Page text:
a succession of threats and poses
poses and threats
from a man who would be king.

This new enemy is
with a small man’s bluster,
a pufferfish
with warheads to poison the world.

Today we sit and sip our wine
or fancy bespoke cocktails
and talk about the end.
We did this yesterday
and the day before.
No fear this time,
just resignation.
Because everything has changed
and everything is the same.

This much we can say:
It never ends well for the Tsar.

Public Service

An old friend — too long out of touch — contacted me the other day, out of the blue.

We are back in DC after 4 years in Santa Fe (which we miss every single day)

A post as a government official isn’t a dream job, it’s a call to service. Government is a machine, like anything else: it is one that can accomplish great things, or do great harm. The direction is set by whose hands are on the levers of power; the rate of progress, or the speed of the catastrophe, depends on the people behind the scenes. Thus the slow-moving train wreck of the previous administration, peopled at the top by incompetents, losers, and grifters. (In some notable cases, all three at once.)

This time around there are, in the White House and the OEOB, people who have put their lives on hold in order to be a part of something larger than themselves. My friend doesn’t need the experience, nor an added bullet point on the resumé, nice to have but unnecessary when you can already have your pick of jobs in your chosen profession.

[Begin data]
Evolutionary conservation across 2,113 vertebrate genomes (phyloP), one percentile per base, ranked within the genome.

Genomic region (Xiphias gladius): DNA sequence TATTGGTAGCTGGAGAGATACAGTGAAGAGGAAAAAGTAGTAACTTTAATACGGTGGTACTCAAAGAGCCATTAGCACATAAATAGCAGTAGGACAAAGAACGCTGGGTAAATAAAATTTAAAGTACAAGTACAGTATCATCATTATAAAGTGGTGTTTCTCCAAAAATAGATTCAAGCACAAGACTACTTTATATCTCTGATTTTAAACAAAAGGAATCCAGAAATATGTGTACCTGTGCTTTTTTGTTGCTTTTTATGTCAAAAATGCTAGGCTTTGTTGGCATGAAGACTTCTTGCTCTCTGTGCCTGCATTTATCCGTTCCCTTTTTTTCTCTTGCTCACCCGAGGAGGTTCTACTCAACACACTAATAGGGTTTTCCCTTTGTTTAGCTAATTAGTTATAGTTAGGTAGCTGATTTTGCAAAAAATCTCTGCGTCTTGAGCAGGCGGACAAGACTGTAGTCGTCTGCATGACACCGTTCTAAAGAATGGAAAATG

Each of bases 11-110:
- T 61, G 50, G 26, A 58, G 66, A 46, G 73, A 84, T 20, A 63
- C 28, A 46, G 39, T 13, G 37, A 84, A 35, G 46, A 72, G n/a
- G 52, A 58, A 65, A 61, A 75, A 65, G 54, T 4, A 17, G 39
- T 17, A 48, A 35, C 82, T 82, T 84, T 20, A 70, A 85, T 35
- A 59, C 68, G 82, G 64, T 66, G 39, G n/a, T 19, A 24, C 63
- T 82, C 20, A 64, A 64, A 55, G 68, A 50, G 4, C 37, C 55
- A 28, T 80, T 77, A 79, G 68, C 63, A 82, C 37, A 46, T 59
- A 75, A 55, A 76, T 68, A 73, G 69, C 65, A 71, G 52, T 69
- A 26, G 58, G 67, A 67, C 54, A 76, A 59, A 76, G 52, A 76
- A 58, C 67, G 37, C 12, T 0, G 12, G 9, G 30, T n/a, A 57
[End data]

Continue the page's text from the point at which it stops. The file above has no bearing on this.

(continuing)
We are, finally (if only temporarily) in the company of adults. We need more, at every level: it’s a thankless job, for which not everyone is well suited. You have to be a little selfless, and at least a little bit more idealistic than cynical. You have to believe that government can accomplish great things, and you have to understand, for example, that national health insurance is far cheaper than making the Emergency Room the provider of last resort.

If only that attitude were the prevailing one in the United States Congress, and especially in the Senate, where holding power is more important than using it for the purposes written into the Constitution: to provide for the common good and promote the general welfare. I for one am tired of seeing public service used for private gain.

Lies or Policy?

Former New Jersey governor Chris Christie, speaking last night at the Reagan Library on the future of the Republican Party, said that the GOP should denounce conspiracy theorists, “the ones who know better and the ones who are just plain nuts.” The party needs to embrace the truth: “Pretending we won when we lost is a waste of time [and] credibility.”

This in itself is not newsworthy. But a statement quoted in The Hill gives the game away: The GOP, Christie says, “needs to be the party that’s perceived to be telling the American people the truth.” Excuse me? This is a bit rich:

  1. We don’t need to tell the truth as long as we’re perceived as being truthful.
  2. Calling ourselves THE truth-tellers brands everyone else a liar.
  3. Divert public attention from policy differences by engaging in a food fight.
  4. Force opponents to defend against the name-calling.
  5. Above all, avoid an actual debate about policies that might help actual people.

When “public debate” is instead a shouting match, it’s the loudest voice — not the soberest reasoning — that wins the day. Screaming, “They are lying to you!” without evidence isn’t a factual statement, let alone a clear statement of policy goals. But it’s enough to distract from the real issues. Engaging baser emotions rather than logic and reason is both the tactic and the goal.